To put the icing on the cake, so to speak, Dr. Price’s website describes him as a member of the Tea Party Caucus.  He has said that he is proud to support efforts to roll back a “vile liberal agenda.”  His use of the term “vile” goes to the heart of his attitude towards liberal attempts to provide health care for all Americans.

Parenthetically, the “liberal” ACA has not been particularly helpful in the effort to provide health care for everyone due to its lack of incisive policy changes that would remove barriers to access for poor people, as the following abbreviated comments explain:

The ACA has prompted a dramatic increase in the number of Americans with health insurance; unfortunately, many of these policies, primarily those for individuals, have very large deductibles, exceeding $5,000 in many cases.  The deductibles and other restrictions cause considerable financial problems for those without large amounts of free cash; these policies tend to represent purely catastrophic coverage.  Less affluent people still find it difficult to afford treatment for relatively minor illnesses and less serious health catastrophes.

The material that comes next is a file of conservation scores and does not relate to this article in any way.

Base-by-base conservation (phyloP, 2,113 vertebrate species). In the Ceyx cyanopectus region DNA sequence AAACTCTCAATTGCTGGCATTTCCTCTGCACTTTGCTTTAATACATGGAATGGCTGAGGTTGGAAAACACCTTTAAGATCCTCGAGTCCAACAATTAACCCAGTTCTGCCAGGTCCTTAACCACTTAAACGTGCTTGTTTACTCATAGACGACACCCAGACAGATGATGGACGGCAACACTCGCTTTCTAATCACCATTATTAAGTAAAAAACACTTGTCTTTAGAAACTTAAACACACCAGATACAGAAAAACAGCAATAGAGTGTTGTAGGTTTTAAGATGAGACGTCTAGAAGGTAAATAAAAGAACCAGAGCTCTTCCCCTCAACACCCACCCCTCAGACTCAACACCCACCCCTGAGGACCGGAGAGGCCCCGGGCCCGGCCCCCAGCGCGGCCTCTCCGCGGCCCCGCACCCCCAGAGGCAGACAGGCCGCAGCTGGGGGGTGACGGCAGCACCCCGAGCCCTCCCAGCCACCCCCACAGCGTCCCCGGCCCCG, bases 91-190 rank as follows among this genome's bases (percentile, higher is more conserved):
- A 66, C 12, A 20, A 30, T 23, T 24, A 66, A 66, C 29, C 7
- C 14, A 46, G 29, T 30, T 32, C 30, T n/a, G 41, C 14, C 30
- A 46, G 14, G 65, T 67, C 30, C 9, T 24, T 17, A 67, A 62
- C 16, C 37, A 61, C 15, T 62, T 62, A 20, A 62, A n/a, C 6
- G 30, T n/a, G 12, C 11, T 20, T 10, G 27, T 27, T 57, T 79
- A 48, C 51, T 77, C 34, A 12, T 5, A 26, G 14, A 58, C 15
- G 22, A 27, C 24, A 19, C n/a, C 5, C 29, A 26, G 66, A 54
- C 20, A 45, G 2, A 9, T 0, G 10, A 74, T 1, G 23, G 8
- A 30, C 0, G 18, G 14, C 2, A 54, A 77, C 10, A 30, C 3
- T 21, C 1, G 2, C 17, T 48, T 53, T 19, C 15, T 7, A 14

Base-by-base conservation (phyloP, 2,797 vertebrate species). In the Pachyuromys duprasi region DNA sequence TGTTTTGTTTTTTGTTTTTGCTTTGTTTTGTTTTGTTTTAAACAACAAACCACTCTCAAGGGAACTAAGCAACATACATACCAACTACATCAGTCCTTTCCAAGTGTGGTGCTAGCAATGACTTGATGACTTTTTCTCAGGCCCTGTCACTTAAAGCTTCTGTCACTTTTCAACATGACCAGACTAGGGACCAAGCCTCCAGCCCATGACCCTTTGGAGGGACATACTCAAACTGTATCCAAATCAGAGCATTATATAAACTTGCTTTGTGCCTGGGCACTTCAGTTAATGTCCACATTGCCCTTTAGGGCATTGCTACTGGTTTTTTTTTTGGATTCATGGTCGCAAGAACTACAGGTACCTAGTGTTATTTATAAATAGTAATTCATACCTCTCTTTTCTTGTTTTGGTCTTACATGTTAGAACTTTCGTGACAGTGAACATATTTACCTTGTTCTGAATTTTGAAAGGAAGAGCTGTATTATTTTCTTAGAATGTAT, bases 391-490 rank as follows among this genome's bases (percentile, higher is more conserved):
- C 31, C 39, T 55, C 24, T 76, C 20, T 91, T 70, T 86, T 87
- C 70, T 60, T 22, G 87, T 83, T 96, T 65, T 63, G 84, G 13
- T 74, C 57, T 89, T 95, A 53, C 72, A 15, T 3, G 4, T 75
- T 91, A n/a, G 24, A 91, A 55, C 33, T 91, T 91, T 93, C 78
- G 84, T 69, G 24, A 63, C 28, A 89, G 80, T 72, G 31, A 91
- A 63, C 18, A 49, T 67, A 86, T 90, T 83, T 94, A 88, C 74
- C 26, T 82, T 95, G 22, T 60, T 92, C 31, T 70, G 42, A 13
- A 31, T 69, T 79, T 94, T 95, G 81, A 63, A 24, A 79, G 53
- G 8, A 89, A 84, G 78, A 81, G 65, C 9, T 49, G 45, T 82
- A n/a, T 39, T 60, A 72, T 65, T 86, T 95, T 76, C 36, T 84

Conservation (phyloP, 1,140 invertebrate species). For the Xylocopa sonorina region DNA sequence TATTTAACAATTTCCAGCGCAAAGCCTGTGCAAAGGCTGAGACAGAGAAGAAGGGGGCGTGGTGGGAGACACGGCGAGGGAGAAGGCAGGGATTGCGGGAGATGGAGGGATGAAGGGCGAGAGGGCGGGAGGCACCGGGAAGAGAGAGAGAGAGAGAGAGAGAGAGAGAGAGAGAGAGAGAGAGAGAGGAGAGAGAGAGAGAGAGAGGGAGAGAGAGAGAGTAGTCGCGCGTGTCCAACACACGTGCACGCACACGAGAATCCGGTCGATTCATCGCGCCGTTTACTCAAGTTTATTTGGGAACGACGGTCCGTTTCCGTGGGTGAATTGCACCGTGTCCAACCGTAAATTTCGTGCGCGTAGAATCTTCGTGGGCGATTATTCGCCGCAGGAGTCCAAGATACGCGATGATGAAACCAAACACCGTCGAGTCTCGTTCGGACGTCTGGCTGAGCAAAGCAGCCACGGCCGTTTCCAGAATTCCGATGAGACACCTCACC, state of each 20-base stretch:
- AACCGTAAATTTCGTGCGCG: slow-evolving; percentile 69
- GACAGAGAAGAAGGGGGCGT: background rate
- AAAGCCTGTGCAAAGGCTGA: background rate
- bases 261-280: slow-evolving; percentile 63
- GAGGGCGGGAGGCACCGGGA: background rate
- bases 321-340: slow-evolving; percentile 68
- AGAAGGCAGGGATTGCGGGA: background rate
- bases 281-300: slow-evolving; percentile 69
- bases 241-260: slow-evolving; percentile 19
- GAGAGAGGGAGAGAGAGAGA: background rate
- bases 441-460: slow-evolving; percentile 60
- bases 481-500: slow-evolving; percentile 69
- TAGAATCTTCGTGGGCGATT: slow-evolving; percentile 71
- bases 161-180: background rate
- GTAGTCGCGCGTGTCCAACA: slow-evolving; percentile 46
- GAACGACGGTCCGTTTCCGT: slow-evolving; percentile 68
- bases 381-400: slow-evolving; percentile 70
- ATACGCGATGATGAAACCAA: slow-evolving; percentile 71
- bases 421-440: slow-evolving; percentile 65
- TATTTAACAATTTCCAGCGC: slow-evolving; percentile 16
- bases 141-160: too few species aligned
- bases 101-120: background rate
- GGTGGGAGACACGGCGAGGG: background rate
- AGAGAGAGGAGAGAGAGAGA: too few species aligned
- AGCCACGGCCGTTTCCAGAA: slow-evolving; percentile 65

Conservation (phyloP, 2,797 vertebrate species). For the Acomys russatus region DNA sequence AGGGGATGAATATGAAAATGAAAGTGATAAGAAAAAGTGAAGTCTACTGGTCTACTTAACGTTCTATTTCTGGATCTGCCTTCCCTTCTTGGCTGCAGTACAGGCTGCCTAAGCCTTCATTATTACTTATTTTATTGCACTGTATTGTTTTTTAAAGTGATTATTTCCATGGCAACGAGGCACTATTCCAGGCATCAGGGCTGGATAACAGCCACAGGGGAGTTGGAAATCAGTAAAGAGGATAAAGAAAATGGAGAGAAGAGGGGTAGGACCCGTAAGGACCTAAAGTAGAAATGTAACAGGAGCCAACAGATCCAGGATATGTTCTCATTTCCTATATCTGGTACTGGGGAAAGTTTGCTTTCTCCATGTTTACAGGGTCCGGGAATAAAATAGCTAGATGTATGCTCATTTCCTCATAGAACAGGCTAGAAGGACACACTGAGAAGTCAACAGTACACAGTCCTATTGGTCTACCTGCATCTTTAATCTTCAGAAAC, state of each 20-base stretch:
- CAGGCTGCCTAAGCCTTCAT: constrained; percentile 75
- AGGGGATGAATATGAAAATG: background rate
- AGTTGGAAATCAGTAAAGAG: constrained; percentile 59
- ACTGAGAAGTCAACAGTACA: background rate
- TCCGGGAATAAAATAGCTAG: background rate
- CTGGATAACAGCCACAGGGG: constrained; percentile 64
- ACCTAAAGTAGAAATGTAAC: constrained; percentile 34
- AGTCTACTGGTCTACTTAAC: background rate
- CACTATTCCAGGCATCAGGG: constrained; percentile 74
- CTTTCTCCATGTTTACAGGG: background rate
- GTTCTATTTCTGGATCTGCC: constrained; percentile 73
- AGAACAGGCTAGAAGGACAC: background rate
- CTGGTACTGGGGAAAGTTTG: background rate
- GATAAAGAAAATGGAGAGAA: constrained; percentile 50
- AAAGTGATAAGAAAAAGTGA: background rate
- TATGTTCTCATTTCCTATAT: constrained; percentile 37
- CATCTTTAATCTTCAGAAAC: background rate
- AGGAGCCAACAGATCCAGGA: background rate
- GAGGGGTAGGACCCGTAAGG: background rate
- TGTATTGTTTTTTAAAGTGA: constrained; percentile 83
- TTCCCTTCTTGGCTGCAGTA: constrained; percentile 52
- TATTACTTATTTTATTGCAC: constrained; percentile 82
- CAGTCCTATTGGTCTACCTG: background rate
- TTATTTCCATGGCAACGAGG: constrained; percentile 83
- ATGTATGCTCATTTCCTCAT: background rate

Lack of health insurance, it is claimed, results in poor health due to lack of access to treatment; having insurance, however, does not readily provide access without other conditions which have not yet been met.  As we repeatedly stated in earlier posts, this problem has been nearly solved in European countries that boast comprehensive health care systems; these structures provide health and illness care nearly free and for a total societal cost of half or less that of the American “system.”  Discussion of these problems is far beyond the scope of this post and has been covered in prior posts on this blog; these discussions will be postponed to later posts that will reiterate the problems and their potential solutions.